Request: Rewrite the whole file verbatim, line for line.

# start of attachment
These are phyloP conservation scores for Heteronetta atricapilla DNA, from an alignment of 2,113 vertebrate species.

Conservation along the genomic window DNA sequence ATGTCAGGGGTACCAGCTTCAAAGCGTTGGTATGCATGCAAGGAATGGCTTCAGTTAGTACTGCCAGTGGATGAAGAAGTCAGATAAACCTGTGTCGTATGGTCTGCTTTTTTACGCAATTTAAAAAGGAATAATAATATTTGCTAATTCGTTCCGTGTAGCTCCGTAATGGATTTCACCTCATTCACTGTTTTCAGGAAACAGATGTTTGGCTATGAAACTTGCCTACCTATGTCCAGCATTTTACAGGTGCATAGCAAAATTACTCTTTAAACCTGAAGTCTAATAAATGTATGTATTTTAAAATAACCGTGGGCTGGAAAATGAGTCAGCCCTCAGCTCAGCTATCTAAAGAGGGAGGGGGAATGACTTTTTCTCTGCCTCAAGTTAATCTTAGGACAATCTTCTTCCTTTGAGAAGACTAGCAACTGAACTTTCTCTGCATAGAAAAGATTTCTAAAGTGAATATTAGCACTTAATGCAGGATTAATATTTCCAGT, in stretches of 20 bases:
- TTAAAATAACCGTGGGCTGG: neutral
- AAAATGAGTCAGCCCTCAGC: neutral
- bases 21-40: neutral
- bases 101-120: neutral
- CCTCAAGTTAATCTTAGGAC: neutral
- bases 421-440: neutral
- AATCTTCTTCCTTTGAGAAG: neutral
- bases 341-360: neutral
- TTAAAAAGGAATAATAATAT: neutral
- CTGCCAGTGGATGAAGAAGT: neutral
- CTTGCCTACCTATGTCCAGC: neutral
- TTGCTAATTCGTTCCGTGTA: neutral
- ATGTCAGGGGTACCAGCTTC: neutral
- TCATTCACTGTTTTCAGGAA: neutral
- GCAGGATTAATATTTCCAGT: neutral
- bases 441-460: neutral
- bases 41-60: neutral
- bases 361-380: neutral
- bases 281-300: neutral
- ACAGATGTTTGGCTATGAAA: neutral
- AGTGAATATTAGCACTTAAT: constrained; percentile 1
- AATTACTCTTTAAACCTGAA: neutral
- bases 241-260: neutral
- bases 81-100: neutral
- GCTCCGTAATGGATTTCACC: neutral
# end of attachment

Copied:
These are phyloP conservation scores for Heteronetta atricapilla DNA, from an alignment of 2,113 vertebrate species.

Conservation along the genomic window DNA sequence ATGTCAGGGGTACCAGCTTCAAAGCGTTGGTATGCATGCAAGGAATGGCTTCAGTTAGTACTGCCAGTGGATGAAGAAGTCAGATAAACCTGTGTCGTATGGTCTGCTTTTTTACGCAATTTAAAAAGGAATAATAATATTTGCTAATTCGTTCCGTGTAGCTCCGTAATGGATTTCACCTCATTCACTGTTTTCAGGAAACAGATGTTTGGCTATGAAACTTGCCTACCTATGTCCAGCATTTTACAGGTGCATAGCAAAATTACTCTTTAAACCTGAAGTCTAATAAATGTATGTATTTTAAAATAACCGTGGGCTGGAAAATGAGTCAGCCCTCAGCTCAGCTATCTAAAGAGGGAGGGGGAATGACTTTTTCTCTGCCTCAAGTTAATCTTAGGACAATCTTCTTCCTTTGAGAAGACTAGCAACTGAACTTTCTCTGCATAGAAAAGATTTCTAAAGTGAATATTAGCACTTAATGCAGGATTAATATTTCCAGT, in stretches of 20 bases:
- TTAAAATAACCGTGGGCTGG: neutral
- AAAATGAGTCAGCCCTCAGC: neutral
- bases 21-40: neutral
- bases 101-120: neutral
- CCTCAAGTTAATCTTAGGAC: neutral
- bases 421-440: neutral
- AATCTTCTTCCTTTGAGAAG: neutral
- bases 341-360: neutral
- TTAAAAAGGAATAATAATAT: neutral
- CTGCCAGTGGATGAAGAAGT: neutral
- CTTGCCTACCTATGTCCAGC: neutral
- TTGCTAATTCGTTCCGTGTA: neutral
- ATGTCAGGGGTACCAGCTTC: neutral
- TCATTCACTGTTTTCAGGAA: neutral
- GCAGGATTAATATTTCCAGT: neutral
- bases 441-460: neutral
- bases 41-60: neutral
- bases 361-380: neutral
- bases 281-300: neutral
- ACAGATGTTTGGCTATGAAA: neutral
- AGTGAATATTAGCACTTAAT: constrained; percentile 1
- AATTACTCTTTAAACCTGAA: neutral
- bases 241-260: neutral
- bases 81-100: neutral
- GCTCCGTAATGGATTTCACC: neutral